Nobody likes to think about insurance until they must, but it’s been a key factor in business resilience for many centuries. It remains as important today as it was when it was first used to protect ships and cargo against maritime risks in the 17th century. Over time, insurance developed to protect against the effect of fires, floods and other catastrophes, and has continued to evolve to transfer the financial cost of devastating risks away from businesses.
The rise of cyber-attacks such as Ransomware and the risk of large-scale data breaches has created a new major threat that has the potential to financially and reputationally destroy a business. There can be huge direct costs involved in restoring a network and its data, along with a loss of business during the interruption and the resultant reputational harm. If confidential data has been lost, then a business could be open to legal action from the affected parties and possible regulatory action by the Information Commissioner’s Office (ICO).
It’s important to be aware that traditional insurance policies that protect against physical loss or damage do not cover these risks. For a business to remain resilient to a major risk, it must arrange separate Cyber insurance for protection.
Physical vs digital assets
Most businesses have traditionally focused on the importance of their physical assets – premises, contents, stock, etc and have built operational resilience around these.
The recent pandemic has helped highlight what assets are most important to a business. For many, it became clear just how vital full and unrestricted access to their computer network and its data is to remain operational. Most computer networks will hold customer, employee, financial and other operational information. Loss of use of that data could be an inconvenience for a few days, but a few weeks or even months will have a significant financial impact.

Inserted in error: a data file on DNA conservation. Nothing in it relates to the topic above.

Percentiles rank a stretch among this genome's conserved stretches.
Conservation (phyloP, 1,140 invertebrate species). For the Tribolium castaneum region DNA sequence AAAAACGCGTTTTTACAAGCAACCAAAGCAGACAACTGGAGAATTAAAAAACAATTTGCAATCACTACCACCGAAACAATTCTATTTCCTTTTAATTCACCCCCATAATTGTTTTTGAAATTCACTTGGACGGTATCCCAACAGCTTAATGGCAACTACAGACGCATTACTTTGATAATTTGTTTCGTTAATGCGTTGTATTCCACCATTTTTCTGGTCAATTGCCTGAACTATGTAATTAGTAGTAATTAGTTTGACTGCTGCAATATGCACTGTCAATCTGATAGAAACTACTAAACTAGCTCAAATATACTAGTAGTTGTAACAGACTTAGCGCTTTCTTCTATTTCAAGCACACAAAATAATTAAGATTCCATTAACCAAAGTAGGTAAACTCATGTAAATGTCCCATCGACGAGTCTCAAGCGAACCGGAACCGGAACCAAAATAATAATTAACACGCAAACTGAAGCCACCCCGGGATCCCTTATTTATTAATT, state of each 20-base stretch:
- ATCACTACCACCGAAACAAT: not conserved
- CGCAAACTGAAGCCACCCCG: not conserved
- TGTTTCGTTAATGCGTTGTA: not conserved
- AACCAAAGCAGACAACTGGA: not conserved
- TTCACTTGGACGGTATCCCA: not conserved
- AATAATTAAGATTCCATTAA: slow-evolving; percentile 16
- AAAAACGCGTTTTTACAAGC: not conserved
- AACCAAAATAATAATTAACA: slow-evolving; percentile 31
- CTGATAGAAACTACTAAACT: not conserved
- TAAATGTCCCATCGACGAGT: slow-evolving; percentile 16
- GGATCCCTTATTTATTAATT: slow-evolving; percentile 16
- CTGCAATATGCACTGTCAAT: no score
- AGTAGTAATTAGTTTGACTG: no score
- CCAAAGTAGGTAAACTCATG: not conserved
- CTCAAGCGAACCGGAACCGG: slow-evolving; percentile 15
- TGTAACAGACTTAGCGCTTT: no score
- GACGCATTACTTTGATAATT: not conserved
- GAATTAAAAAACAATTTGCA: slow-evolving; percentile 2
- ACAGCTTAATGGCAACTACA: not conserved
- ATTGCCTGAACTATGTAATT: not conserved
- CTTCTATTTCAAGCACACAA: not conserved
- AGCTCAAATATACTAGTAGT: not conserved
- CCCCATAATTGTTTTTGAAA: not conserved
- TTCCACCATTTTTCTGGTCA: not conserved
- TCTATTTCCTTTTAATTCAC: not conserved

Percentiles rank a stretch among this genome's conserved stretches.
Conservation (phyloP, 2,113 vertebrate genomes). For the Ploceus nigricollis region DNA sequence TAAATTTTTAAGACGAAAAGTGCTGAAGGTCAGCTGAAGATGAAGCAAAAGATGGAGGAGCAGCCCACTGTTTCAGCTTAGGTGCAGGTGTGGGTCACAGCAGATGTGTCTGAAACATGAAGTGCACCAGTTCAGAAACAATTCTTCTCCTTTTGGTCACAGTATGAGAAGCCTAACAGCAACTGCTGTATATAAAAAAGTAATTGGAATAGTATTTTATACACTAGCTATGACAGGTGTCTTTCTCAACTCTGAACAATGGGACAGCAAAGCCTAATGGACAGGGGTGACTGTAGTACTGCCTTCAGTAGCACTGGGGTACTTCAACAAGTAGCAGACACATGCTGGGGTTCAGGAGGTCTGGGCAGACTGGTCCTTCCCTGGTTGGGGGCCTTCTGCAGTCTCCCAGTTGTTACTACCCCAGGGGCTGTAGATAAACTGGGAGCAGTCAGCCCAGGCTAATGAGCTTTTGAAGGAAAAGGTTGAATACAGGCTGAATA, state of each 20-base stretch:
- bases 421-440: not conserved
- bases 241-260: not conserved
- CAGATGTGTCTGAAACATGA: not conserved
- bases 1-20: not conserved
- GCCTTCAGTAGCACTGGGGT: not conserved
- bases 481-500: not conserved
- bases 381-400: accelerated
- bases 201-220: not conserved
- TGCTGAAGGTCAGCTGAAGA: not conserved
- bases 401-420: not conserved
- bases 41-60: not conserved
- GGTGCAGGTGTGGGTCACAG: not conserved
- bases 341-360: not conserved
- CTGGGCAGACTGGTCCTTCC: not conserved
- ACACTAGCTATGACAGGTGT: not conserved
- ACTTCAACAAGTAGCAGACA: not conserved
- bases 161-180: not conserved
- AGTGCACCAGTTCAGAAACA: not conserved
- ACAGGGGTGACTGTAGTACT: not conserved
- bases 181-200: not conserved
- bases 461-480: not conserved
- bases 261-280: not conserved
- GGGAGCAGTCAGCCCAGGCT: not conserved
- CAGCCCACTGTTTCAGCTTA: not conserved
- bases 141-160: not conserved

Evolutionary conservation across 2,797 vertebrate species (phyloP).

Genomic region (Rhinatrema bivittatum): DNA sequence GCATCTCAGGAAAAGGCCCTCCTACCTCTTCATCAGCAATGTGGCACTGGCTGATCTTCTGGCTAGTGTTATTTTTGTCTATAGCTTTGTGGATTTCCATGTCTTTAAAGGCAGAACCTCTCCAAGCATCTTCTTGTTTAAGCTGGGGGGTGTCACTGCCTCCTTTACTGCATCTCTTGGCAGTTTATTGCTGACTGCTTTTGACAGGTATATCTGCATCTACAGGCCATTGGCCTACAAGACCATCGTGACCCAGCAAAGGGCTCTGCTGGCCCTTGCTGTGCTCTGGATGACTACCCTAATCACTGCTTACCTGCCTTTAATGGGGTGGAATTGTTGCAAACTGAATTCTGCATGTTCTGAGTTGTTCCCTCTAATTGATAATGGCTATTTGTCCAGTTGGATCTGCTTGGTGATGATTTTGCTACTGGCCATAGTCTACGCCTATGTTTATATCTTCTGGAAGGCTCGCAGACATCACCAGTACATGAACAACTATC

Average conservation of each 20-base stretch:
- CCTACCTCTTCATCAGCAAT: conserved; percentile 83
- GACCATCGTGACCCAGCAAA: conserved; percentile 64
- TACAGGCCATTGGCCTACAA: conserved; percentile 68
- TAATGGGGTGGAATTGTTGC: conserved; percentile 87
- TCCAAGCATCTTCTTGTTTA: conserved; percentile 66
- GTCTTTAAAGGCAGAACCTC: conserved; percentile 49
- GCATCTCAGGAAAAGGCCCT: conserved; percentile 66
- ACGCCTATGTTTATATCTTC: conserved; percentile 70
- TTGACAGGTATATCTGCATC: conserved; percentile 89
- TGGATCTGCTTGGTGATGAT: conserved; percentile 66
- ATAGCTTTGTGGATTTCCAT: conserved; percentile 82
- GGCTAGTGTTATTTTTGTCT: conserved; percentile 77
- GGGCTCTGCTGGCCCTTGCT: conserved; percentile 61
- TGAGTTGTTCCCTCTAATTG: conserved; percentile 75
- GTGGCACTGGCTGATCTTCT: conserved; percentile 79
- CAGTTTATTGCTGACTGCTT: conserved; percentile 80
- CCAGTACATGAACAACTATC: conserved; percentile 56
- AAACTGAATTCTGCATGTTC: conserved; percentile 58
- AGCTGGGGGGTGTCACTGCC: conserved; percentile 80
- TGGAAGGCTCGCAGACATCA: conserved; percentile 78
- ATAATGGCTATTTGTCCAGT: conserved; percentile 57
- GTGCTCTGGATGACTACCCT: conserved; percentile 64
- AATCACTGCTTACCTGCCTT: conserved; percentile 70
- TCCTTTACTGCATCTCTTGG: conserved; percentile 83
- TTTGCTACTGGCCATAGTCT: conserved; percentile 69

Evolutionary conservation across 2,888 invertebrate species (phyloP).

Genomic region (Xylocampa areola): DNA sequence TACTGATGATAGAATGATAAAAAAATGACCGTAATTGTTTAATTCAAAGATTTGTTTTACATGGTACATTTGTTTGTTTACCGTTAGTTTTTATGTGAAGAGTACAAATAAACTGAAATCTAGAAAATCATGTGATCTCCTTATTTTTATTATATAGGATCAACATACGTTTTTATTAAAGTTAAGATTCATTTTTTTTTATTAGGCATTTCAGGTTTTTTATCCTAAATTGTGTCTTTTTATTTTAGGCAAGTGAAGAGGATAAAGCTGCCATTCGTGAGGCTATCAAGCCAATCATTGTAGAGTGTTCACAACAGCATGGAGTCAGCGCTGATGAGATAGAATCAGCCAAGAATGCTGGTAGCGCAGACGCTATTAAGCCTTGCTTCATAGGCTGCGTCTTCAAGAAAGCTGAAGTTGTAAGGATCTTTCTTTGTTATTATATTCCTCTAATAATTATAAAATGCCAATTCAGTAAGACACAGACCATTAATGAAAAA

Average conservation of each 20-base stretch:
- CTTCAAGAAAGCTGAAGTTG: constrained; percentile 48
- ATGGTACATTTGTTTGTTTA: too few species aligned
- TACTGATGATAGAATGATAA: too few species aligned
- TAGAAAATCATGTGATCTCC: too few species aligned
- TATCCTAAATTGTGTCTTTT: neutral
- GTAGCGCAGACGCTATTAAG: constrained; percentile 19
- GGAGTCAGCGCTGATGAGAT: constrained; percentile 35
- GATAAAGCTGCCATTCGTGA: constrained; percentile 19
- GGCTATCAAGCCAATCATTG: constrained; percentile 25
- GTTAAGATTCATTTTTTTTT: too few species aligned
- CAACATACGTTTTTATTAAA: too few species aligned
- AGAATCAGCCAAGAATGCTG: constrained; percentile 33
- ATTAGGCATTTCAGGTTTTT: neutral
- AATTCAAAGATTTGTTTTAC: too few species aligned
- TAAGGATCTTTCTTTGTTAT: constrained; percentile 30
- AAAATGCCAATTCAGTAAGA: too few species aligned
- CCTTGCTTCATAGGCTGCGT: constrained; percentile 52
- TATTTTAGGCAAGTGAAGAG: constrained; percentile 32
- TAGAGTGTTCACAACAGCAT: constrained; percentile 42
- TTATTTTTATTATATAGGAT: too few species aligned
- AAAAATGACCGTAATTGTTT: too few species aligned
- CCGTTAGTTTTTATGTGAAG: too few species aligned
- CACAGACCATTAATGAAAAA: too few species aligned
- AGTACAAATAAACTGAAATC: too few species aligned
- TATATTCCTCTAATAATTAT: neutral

It’s clear that digital assets now have great value and therefore protecting against the risks of a cyber-attack should be a key consideration for any business.
What cyber risks can be insured against?
The focus of most Cyber insurance is to protect against the effects of a cyber hack or malware infection.
There is not a standard form of policy wording in the market. Most insurers give wide, comparable cover, with many offering protection against financial crime such as computer-enabled frauds. It is advisable to be wary of any cover that has been offered free of charge or at a nominal cost as the level of protection may not be sufficient or suitable. It is best not to find out that you are under-insured when you dealing with a major crisis.
Additional benefits of being insured
Most serious cyber-attacks require urgent action to avoid costly business interruption losses and to meet any legal requirements involving data protection law. Unlike traditional insurances, Cyber insurance is designed to respond quickly and operates as a service, not just a means of reimbursing costs or lost business. A policyholder will be able to access a range of experienced cyber professionals including emergency responders, forensic experts, lawyers and public relations firms. This avoids a business having to rely on its own IT advisers where there could be a conflict of interest.
Berkeley Insurance Group has been advising clients on their cyber risks and overall business resilience for many years. They’re happy to respond to any queries you may have on Cyber insurance and can get quotations for your cover.
If you’d like to learn more, read our latest blog from our affiliate member John Pennick at Berkeley Insurance Group who discusses the importance of cyber insurance.
Ready to make every element of your business cyber safer? Get in touch.